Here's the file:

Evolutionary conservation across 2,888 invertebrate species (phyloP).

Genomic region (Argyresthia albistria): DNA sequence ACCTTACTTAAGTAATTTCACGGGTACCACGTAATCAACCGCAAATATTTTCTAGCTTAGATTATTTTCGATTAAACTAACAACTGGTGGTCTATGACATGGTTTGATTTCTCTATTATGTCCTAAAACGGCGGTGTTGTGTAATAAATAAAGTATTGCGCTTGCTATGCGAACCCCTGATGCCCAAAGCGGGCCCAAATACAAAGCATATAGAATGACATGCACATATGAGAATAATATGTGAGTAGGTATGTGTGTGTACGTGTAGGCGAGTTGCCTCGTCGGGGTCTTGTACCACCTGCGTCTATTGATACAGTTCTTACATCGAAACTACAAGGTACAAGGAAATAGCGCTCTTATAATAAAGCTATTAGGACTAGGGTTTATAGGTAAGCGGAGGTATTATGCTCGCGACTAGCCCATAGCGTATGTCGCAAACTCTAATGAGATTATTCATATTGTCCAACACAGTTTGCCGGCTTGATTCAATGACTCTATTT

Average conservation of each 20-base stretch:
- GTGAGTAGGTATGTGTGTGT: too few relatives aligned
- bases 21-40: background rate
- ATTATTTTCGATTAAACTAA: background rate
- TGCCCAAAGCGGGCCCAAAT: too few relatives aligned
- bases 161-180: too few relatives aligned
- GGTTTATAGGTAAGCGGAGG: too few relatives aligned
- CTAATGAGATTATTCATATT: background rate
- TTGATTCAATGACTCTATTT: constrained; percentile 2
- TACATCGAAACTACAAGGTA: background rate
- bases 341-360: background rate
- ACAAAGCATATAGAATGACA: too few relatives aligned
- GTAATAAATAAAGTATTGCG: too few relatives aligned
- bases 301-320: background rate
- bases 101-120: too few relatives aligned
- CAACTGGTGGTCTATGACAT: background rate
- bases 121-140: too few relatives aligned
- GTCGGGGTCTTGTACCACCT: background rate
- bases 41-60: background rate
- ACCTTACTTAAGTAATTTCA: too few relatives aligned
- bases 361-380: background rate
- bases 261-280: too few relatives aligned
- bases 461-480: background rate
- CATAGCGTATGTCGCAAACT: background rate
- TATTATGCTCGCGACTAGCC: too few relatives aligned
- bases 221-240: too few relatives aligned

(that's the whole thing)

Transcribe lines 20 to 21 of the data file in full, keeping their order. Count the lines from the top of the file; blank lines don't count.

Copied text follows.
- GTCGGGGTCTTGTACCACCT: background rate
- bases 41-60: background rate